The National Science Foundation's National Science Digital Library (NSDL) Program is a premier collective portal of authoritative scientific resources supporting education and research. With funding from NSF, the Materials Digital Library (MatDL) is a collaborative project being developed by the National Institute of Standards and Technology's Materials Science and Engineering Laboratory (NIST/MSEL), the Department of Materials Science and Engineering at the Massachusetts Institute of Technology (MIT), the Department of Chemical Engineering and the Department of Materials Science and Engineering at the University of Michigan (U-M), with Kent State University and University of Colorado at Boulder providing the materials science informatics and workflow technology backbone. As part of the NSDL program, MatDL aims to supports the interface of materials science information and its cognate disciplines, with an emphasis on soft matter. Initial content of MatDL begins with resources selected from NIST/MSEL. Students and faculty in three types of materials science and engineering (MSE) courses at MIT and U-M are taking part in a pilot to use and contribute to MatDL utilizing domain-specific authoring tools. Given the central and interdisciplinary role of materials science in science and engineering, two goals of MatDL are to: 1.) expand its founding partnership with additional participants from the MSE community; and 2.) facilitate the flow of digital materials related knowledge from laboratories where the most recent research discoveries are taking place to the classrooms where new scientists are being trained.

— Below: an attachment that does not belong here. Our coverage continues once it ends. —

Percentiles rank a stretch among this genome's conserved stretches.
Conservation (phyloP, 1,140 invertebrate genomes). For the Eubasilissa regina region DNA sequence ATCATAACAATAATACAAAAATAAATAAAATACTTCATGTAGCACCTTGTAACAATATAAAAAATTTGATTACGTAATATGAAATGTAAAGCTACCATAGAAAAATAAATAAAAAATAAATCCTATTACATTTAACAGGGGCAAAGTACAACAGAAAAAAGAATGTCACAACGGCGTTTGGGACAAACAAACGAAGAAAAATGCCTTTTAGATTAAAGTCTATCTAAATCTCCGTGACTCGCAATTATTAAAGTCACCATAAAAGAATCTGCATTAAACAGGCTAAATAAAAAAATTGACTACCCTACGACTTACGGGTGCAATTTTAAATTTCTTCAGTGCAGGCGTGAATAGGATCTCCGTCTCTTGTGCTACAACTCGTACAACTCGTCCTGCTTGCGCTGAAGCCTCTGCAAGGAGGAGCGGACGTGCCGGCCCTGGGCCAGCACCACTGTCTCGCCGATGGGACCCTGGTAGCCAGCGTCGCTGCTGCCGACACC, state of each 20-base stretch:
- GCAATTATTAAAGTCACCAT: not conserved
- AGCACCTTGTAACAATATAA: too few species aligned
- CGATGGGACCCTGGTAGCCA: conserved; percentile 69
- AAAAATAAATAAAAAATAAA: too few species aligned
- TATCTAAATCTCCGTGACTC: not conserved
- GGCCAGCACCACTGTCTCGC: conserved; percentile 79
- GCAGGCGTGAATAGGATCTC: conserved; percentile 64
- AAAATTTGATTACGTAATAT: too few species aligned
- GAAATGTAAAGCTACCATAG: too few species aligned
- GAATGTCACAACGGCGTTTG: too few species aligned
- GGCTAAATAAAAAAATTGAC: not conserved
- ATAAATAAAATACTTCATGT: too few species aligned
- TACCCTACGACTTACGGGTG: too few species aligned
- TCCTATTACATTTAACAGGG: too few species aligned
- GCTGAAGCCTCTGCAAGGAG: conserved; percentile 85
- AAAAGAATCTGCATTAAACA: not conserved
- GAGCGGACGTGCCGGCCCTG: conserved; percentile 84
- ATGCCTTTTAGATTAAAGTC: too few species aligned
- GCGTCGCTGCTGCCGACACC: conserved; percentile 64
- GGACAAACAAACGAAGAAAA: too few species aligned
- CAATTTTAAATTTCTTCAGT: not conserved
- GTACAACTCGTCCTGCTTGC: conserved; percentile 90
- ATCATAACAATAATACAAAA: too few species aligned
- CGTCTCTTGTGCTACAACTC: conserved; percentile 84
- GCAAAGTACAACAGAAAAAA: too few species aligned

We describe the development of a graduate level course designed to teach computational materials science and its application to nanoscale science and engineering. We discuss the use of MatDL, a web-based digital library and materials science resource, as a collaborative learning tool within the context of the course.
Shape memory alloys (SMAs) are unique materials that effectively capture the attention of students due to their dramatic phase transformations that result from temperature or stress. The fascinating properties and intriguing applications of SMAs can entice students to learn about the materials field, as well as relatively complicated materials concepts. SMAs have been incorporated into a range of courses under a variety of topics, such as crystal structures, phase transformations, kinetics, constitutive relations, and smart materials. The concepts can be presented at different levels of knowledge, appropriate to the learning objectives for the particular audience. Several educational activities using NiTi shape memory alloys have been developed, such as web-based videos, shape setting of new designs, classroom demonstration of actuation, visualization of stress-induced transformations, and heat treatments to change transformation temperatures.